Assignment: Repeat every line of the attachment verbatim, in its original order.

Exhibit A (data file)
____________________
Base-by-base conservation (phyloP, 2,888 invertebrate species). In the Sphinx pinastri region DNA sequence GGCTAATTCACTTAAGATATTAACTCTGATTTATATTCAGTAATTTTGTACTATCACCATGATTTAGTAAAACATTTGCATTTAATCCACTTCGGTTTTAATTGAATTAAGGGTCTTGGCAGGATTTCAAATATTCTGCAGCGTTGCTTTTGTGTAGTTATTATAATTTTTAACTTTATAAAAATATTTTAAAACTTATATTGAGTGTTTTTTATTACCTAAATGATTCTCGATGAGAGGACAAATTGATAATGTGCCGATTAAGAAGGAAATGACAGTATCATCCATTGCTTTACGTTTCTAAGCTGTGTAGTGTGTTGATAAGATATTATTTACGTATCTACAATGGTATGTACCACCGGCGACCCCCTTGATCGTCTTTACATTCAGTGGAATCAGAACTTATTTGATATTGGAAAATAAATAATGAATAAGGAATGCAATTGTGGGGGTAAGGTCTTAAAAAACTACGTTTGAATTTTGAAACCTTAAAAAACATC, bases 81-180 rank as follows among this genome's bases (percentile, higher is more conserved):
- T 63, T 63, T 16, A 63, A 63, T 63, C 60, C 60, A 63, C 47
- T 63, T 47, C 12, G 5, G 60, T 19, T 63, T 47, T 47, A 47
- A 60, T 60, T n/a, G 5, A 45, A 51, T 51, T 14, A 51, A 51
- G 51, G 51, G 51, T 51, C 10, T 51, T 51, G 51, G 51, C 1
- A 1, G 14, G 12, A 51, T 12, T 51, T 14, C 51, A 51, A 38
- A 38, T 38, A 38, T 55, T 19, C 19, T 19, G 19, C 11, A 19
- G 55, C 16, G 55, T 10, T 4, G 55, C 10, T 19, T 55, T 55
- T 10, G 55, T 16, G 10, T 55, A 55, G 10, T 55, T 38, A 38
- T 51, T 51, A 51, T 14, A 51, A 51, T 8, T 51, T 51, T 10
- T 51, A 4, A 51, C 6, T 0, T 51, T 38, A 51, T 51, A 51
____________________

Base-by-base conservation (phyloP, 2,888 invertebrate species). In the Sphinx pinastri region DNA sequence GGCTAATTCACTTAAGATATTAACTCTGATTTATATTCAGTAATTTTGTACTATCACCATGATTTAGTAAAACATTTGCATTTAATCCACTTCGGTTTTAATTGAATTAAGGGTCTTGGCAGGATTTCAAATATTCTGCAGCGTTGCTTTTGTGTAGTTATTATAATTTTTAACTTTATAAAAATATTTTAAAACTTATATTGAGTGTTTTTTATTACCTAAATGATTCTCGATGAGAGGACAAATTGATAATGTGCCGATTAAGAAGGAAATGACAGTATCATCCATTGCTTTACGTTTCTAAGCTGTGTAGTGTGTTGATAAGATATTATTTACGTATCTACAATGGTATGTACCACCGGCGACCCCCTTGATCGTCTTTACATTCAGTGGAATCAGAACTTATTTGATATTGGAAAATAAATAATGAATAAGGAATGCAATTGTGGGGGTAAGGTCTTAAAAAACTACGTTTGAATTTTGAAACCTTAAAAAACATC, bases 81-180 rank as follows among this genome's bases (percentile, higher is more conserved):
- T 63, T 63, T 16, A 63, A 63, T 63, C 60, C 60, A 63, C 47
- T 63, T 47, C 12, G 5, G 60, T 19, T 63, T 47, T 47, A 47
- A 60, T 60, T n/a, G 5, A 45, A 51, T 51, T 14, A 51, A 51
- G 51, G 51, G 51, T 51, C 10, T 51, T 51, G 51, G 51, C 1
- A 1, G 14, G 12, A 51, T 12, T 51, T 14, C 51, A 51, A 38
- A 38, T 38, A 38, T 55, T 19, C 19, T 19, G 19, C 11, A 19
- G 55, C 16, G 55, T 10, T 4, G 55, C 10, T 19, T 55, T 55
- T 10, G 55, T 16, G 10, T 55, A 55, G 10, T 55, T 38, A 38
- T 51, T 51, A 51, T 14, A 51, A 51, T 8, T 51, T 51, T 10
- T 51, A 4, A 51, C 6, T 0, T 51, T 38, A 51, T 51, A 51